The College of Social Sciences (CoSS) at the University of Dar es Salaam in collaboration with the Council for the Development of Social Science Research in Africa (CODESRIA), organised a colloquium on academic freedom in early November 2023. The colloquium brought into conversation a diversity of stakeholders invested in and supportive of the praxis of academic freedom and the social responsibility of the intellectuals in the contemporary time in Africa.
Gracing the occasion, the Vice Chancellor of the University of Dar es Salaam, Prof. William. A. L. Anangisye took the opportunity to remind UDSM scholars and others that attaining academic freedom remains a critical responsibility for the academic and the broader African society. He said this in a speech delivered on his behalf by the UDSM Acting Deputy Vice Chancellor-Research, Prof. Nelson Boniface.
“The focus on academic freedom is important in order to draw attention on the central role of the University to popular struggles in society. As the key actors in the knowledge sectors, the University of Dar es Salaam just like others in Africa ought to produce knowledge that enriches governance, democracy and efforts towards attaining sustainable development in the region”, said Prof Anangisye.
Prof. Anangisye said such expectations placed an enormous responsibility on academics and universities. “But for them to exercise this responsibility, they need spaces that entrench all the tenets of academic freedom and the autonomy from political interference”.
He further said that academics were expected to build capacities for independent analysis and critical thinking by engaging in careful reflections on the state and prospect of struggles for academic freedom and the responsibilities of the intellectuals.
Prof. Anangisye recalled that UDSM pioneered thinking that led to the development of instruments on academic freedom and social responsibility for Africa. “Indeed, the Dar es Salaam Declaration on the Intellectual Freedom and Social Responsibility (1990) triggered and informed the Kampala Declaration on Intellectual Freedom and Social Responsibility (in the same year).
He said that the declaration which placed the responsibility on the intellectual community to secure and participate in the struggle for academic freedom and emancipation. “The immediate but critical question, however, is what it means and takes the University in Africa to imagine and strive to achieve academic freedom in the contemporary times within the continent and beyond”.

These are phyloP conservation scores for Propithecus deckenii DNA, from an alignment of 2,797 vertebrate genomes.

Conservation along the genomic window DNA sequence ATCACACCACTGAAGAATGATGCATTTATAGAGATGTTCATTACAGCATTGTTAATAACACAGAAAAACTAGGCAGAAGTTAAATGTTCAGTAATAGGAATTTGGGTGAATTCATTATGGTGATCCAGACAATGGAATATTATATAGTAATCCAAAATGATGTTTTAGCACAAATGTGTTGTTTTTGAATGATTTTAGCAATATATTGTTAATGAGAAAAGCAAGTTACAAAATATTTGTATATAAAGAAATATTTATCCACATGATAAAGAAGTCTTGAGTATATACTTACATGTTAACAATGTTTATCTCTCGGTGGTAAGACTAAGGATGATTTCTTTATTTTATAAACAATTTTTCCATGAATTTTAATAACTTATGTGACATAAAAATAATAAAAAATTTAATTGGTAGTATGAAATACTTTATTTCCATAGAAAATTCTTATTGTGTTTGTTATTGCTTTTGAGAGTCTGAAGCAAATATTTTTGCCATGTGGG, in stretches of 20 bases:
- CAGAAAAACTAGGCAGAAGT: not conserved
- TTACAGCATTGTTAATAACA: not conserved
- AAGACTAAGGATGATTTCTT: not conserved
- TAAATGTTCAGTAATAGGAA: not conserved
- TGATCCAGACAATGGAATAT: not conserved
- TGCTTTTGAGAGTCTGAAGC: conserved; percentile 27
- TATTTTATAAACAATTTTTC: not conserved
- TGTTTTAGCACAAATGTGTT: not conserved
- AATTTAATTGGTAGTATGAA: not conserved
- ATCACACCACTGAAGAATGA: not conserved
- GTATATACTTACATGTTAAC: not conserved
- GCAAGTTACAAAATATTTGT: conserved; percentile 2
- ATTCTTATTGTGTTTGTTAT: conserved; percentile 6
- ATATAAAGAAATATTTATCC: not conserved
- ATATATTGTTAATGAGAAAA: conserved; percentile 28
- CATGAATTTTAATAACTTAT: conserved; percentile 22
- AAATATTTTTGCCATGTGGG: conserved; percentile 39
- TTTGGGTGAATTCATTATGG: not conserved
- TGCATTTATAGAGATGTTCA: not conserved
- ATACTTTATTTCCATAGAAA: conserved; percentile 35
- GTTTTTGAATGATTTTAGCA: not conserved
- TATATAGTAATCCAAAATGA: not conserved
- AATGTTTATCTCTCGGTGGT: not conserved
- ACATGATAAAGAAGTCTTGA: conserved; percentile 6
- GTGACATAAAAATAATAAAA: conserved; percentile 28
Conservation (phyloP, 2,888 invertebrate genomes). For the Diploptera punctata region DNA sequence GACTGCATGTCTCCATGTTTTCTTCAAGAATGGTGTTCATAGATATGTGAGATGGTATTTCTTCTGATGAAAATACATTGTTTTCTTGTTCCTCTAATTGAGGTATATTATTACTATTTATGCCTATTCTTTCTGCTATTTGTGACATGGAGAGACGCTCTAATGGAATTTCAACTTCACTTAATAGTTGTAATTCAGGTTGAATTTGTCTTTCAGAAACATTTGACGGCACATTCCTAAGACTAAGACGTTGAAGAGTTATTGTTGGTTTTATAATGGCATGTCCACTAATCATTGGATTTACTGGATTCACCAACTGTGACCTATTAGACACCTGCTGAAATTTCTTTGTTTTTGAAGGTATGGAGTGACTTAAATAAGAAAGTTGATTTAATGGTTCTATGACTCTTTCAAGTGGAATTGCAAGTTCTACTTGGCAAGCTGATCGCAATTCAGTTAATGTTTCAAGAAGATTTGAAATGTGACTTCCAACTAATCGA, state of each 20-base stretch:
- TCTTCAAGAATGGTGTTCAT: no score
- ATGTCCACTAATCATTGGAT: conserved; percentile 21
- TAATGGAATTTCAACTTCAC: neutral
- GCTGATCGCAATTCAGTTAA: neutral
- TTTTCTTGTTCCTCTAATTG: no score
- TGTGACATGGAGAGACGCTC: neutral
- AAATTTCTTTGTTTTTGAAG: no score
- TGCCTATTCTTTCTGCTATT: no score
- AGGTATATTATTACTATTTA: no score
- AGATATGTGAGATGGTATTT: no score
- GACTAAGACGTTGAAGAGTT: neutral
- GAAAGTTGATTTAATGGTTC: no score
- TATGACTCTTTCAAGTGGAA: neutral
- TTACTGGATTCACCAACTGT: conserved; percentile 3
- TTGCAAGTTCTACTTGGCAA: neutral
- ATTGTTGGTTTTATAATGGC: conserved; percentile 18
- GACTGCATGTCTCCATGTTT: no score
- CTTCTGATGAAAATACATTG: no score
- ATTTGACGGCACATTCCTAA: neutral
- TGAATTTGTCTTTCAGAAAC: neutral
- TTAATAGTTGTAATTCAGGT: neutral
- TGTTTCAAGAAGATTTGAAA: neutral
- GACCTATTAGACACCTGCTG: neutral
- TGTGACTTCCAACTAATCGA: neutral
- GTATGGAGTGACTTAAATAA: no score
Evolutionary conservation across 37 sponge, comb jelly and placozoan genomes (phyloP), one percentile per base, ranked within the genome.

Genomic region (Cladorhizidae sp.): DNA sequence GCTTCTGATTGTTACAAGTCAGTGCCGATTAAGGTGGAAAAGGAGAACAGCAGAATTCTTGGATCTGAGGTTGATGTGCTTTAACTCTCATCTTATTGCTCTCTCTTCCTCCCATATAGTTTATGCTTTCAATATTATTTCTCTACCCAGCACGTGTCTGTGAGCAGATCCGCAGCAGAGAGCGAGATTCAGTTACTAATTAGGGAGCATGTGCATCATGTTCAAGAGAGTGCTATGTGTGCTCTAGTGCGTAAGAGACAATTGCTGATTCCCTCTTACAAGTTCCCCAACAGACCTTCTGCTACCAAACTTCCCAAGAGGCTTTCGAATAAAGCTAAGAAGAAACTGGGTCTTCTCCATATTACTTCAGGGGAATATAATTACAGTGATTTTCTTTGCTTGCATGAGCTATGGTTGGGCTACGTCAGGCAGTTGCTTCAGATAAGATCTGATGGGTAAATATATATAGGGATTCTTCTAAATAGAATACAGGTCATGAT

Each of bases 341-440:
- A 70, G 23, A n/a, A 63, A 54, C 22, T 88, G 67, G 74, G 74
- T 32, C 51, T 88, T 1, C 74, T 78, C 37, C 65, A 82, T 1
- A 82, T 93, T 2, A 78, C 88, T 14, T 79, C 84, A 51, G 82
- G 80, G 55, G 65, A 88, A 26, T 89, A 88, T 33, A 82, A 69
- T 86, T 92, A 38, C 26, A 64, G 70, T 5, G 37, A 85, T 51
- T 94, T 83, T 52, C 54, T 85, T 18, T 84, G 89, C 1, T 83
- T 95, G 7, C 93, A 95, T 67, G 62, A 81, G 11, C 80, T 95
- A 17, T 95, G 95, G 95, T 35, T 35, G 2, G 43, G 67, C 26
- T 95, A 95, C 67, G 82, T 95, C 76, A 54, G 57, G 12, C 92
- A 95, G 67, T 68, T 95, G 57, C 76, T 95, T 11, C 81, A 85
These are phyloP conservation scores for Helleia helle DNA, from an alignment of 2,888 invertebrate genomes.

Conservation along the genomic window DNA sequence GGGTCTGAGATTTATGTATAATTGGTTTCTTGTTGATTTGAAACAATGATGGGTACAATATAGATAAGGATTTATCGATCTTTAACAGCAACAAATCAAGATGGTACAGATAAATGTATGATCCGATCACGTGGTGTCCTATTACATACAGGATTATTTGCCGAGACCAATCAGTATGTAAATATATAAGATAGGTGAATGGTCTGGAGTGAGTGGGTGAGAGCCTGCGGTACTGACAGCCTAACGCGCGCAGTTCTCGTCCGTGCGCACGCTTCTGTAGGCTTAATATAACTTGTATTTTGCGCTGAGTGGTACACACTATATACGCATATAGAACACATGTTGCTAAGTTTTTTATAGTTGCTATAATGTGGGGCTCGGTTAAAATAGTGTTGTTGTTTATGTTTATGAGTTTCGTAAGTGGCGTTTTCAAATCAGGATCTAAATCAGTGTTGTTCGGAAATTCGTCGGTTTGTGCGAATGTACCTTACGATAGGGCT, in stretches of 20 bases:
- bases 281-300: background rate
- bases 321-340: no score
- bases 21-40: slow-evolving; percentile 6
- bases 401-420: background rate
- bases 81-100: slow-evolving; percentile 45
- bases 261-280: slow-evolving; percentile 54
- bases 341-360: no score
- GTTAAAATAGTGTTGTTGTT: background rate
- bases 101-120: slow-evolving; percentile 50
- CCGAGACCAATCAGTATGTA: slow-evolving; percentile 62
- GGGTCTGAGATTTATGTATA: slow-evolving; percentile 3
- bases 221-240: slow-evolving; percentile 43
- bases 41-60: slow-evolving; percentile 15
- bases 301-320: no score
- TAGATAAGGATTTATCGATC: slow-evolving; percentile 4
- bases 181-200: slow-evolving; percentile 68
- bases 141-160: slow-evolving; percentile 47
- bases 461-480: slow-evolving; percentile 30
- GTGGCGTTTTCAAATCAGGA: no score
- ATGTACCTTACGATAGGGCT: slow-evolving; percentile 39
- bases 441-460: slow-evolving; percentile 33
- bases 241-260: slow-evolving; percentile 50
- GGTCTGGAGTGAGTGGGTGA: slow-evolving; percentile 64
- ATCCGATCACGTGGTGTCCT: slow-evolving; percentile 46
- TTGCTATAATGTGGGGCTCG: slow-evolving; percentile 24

Reviving the spirit of Dar School of Thought
Meanwhile, the Principal of CoSS, Prof. Christine Noe, said that the current state of affairs had affected the relevance of academia to the society and that CoSS had taken responsibility to reposition itself to reclaim the lost space of academic engagements.
“We have revived the spirit of Dar School of Thought. The current collaboration with CODESRIA falls within this framework and we are very happy for this first step. We hope it will be an impetus to many other significant events”, said Prof. Noe.
Prof. Noe further said that they also had seminar series that were ongoing which had attracted a lot of interest within and beyond the University. Also, since 2014, they had initiated an international platform of Voice of Social Sciences (VSS) as a vehicle for re-claiming our relevance.
“The scope of VSS has shifted over time and the ambition is to build an international network of social scientists to work together in the production of science but engage in making societal impacts”, sha said.
This historic three-day colloquium was officiated by the Guest of Honour, Dr. Willy Mutunga (Prof. Emeritus at Kabarak University), former Chief Justice of Kenya and prominent UDSM alumnus, and attended by other notable scholars and delegates namely CODESRIA President – Professor Isabel Casmiro, CODESRIA Executive Secretary, Dr. Godwin Murunga and other CODESRIA delegates.
Also present at the colloquium were the keynote speakers namely Prof. Adebayo Olukushi from the University of Witwatersrand, Prof. Joe Oloka-Onyango from Makerere University, professors from different universities in African, representatives of staff and student unions and representatives of civil society, among others. Earlier in the colloquium a second edition of Prof. Issa Shivji’s book The Concept of Human Rights in Africa was launched.